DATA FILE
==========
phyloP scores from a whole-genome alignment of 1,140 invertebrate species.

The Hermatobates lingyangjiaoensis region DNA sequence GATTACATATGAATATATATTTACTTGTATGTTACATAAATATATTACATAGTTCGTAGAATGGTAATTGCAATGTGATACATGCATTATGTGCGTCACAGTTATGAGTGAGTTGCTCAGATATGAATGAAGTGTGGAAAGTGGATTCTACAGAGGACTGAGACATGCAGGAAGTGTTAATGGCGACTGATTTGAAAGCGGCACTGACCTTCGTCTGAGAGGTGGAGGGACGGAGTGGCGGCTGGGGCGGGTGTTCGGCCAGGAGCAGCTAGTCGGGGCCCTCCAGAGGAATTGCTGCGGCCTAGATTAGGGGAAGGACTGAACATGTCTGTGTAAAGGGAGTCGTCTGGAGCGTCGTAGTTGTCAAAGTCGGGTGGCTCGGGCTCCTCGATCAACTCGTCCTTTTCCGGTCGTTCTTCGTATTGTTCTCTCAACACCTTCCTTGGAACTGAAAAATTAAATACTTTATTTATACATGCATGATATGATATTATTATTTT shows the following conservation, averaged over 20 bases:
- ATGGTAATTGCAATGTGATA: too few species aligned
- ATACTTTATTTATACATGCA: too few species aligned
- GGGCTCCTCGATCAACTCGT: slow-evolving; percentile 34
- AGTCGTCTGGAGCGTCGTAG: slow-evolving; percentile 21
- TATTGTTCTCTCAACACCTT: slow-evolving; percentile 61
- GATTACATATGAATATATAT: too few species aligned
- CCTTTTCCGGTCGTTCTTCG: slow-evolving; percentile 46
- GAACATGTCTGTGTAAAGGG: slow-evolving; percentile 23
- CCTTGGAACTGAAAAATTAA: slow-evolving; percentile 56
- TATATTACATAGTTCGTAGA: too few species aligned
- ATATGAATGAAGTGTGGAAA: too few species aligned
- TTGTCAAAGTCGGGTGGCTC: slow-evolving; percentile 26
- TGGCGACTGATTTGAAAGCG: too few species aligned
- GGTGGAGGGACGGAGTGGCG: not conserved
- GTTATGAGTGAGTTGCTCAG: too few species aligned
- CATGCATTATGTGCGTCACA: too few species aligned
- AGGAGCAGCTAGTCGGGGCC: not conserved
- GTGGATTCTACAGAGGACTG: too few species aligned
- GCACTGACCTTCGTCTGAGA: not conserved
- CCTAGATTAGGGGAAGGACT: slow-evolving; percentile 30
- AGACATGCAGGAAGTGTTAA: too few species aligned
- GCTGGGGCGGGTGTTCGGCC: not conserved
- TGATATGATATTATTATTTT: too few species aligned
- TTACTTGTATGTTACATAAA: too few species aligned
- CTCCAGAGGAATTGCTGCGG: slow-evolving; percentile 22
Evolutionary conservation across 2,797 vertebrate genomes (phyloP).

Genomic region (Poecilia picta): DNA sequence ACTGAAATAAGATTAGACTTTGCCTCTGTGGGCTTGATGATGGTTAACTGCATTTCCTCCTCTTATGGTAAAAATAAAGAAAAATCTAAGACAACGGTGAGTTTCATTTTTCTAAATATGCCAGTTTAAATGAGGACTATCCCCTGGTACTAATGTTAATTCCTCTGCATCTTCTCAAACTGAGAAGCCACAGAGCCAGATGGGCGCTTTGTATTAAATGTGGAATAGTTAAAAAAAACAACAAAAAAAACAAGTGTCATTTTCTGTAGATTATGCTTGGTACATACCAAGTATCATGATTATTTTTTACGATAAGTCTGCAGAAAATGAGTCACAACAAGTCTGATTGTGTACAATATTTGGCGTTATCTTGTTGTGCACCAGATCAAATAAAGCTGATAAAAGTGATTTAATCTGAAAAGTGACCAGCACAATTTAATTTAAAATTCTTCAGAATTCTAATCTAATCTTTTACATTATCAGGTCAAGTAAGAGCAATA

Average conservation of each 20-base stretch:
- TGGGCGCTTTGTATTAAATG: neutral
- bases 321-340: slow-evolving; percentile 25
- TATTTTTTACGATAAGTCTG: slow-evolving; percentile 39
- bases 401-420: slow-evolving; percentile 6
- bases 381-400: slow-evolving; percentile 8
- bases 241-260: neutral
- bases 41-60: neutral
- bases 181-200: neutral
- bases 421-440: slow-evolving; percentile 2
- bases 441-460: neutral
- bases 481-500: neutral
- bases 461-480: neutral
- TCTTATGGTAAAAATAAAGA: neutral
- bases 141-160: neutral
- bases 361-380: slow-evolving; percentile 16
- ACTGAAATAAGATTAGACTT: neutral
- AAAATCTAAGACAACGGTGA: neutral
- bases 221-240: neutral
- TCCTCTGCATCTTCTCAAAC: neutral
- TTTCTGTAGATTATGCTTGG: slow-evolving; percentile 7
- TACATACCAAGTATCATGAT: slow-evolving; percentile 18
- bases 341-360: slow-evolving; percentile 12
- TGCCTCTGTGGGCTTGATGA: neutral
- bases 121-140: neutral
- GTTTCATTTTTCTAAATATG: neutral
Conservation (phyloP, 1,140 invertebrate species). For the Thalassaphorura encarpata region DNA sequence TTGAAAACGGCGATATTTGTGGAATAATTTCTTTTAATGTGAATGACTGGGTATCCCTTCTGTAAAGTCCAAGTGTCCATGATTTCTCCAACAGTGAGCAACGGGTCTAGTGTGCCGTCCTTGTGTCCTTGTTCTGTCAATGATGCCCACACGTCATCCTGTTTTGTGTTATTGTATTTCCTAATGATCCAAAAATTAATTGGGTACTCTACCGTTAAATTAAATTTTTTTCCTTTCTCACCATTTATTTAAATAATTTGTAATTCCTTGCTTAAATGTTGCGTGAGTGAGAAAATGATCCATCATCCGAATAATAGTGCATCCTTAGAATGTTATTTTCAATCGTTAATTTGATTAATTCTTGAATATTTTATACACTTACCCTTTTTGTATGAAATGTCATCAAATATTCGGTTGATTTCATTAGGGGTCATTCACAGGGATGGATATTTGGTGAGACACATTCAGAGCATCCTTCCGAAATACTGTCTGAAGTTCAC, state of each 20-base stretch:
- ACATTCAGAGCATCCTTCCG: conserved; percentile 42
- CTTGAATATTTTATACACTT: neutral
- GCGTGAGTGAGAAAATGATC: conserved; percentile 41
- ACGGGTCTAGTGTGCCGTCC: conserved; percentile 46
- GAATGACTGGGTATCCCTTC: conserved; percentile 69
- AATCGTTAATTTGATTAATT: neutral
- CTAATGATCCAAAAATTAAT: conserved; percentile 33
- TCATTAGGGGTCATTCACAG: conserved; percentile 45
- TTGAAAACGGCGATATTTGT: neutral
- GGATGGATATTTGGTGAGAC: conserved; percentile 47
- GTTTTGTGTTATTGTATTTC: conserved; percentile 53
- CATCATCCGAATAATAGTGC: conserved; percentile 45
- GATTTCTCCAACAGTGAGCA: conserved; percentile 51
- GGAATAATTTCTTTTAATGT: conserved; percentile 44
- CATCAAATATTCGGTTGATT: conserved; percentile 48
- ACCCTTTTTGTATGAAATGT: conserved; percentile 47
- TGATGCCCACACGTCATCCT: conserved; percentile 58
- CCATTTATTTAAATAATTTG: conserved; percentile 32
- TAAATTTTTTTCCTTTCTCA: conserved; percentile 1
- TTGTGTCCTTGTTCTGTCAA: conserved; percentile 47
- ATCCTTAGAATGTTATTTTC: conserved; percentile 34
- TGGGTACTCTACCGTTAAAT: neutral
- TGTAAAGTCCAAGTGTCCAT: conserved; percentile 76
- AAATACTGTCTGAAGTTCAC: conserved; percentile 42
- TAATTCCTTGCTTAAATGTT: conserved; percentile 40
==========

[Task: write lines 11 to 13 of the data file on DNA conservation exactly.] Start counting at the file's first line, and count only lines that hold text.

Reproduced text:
- CCTTGGAACTGAAAAATTAA: slow-evolving; percentile 56
- TATATTACATAGTTCGTAGA: too few species aligned
- ATATGAATGAAGTGTGGAAA: too few species aligned